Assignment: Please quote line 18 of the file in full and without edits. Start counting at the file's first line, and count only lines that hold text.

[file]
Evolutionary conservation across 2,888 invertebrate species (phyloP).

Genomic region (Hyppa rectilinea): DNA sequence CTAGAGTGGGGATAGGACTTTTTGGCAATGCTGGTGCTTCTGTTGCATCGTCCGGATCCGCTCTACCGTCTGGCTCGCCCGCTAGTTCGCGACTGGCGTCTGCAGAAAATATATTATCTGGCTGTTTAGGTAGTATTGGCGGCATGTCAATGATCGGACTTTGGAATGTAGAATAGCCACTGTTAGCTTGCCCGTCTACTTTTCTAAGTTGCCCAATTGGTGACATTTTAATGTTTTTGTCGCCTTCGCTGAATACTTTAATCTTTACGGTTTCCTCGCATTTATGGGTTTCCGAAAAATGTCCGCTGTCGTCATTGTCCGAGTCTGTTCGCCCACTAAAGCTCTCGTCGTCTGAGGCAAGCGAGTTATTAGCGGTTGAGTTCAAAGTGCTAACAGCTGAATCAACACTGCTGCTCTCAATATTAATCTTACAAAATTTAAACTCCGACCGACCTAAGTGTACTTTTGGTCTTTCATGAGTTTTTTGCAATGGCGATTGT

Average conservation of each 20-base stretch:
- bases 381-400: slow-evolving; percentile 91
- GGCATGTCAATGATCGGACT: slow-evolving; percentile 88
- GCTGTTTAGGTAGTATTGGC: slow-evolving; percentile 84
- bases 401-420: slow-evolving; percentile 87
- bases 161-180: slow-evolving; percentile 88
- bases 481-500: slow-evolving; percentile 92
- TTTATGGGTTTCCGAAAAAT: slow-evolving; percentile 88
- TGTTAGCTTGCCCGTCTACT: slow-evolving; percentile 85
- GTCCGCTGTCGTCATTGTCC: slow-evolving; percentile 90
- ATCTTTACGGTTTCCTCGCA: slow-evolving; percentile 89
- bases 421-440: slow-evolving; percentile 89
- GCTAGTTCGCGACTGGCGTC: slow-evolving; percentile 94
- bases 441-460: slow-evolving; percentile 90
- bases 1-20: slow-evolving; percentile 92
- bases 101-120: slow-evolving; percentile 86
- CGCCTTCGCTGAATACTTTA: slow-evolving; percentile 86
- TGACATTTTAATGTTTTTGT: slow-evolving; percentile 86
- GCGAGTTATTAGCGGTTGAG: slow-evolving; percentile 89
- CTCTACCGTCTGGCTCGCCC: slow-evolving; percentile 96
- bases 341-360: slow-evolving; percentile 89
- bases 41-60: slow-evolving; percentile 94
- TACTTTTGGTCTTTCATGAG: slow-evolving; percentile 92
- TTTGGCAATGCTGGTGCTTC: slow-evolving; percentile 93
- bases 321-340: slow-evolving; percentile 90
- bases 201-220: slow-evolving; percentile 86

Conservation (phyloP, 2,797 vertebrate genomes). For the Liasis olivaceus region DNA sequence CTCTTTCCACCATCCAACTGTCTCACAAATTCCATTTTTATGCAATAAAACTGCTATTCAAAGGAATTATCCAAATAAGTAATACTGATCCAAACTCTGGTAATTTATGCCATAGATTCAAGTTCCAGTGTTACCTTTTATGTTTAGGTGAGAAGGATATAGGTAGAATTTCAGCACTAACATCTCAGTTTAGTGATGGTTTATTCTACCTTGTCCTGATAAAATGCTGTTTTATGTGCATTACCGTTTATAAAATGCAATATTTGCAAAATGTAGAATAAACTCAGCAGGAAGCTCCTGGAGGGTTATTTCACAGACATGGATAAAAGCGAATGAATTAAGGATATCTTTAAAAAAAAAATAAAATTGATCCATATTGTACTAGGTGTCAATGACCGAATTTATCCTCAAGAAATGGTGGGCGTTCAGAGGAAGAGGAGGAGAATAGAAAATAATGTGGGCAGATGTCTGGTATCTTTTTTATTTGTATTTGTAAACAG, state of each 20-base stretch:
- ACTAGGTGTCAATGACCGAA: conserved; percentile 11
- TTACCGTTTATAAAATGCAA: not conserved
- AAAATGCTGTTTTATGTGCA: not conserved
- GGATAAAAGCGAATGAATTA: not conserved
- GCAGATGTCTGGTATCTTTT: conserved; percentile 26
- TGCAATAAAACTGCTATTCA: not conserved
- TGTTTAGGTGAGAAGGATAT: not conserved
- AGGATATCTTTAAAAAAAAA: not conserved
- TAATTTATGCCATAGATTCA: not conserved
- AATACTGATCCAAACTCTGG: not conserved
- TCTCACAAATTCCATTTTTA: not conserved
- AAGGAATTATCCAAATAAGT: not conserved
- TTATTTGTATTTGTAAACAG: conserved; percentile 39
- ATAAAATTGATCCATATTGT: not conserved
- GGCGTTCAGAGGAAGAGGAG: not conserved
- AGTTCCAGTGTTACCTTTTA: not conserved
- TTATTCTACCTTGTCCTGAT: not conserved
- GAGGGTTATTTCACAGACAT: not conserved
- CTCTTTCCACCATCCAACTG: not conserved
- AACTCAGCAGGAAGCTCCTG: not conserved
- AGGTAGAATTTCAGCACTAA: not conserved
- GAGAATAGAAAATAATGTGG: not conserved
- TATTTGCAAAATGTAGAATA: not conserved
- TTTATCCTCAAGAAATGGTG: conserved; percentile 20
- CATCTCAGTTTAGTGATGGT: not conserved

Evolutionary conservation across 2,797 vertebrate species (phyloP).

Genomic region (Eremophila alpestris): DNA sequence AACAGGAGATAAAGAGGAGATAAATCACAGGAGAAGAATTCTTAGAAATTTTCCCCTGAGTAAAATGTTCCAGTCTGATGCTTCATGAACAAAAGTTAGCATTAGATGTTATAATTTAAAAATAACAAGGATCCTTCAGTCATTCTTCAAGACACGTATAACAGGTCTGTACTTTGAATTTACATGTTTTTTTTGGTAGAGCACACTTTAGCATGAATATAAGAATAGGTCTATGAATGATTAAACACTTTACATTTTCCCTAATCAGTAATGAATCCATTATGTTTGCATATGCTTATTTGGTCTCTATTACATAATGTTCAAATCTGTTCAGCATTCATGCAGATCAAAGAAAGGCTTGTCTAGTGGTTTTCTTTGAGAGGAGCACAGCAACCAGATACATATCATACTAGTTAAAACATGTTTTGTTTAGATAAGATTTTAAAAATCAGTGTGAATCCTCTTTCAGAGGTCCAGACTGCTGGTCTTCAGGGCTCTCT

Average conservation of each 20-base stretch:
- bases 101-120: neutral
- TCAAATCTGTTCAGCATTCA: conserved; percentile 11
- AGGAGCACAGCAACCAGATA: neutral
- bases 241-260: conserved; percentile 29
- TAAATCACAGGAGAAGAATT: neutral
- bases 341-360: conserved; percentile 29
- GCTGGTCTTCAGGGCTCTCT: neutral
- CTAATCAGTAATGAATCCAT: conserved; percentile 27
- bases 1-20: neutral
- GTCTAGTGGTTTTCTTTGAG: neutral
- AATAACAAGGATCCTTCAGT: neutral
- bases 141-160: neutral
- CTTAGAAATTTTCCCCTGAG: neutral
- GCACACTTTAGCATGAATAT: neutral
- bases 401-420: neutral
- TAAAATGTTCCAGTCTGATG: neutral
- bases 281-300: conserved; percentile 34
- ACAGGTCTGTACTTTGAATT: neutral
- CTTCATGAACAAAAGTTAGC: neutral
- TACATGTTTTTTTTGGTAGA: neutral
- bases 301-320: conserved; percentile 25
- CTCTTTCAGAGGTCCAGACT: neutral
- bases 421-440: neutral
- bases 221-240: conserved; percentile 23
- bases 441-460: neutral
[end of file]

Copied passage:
- bases 101-120: slow-evolving; percentile 86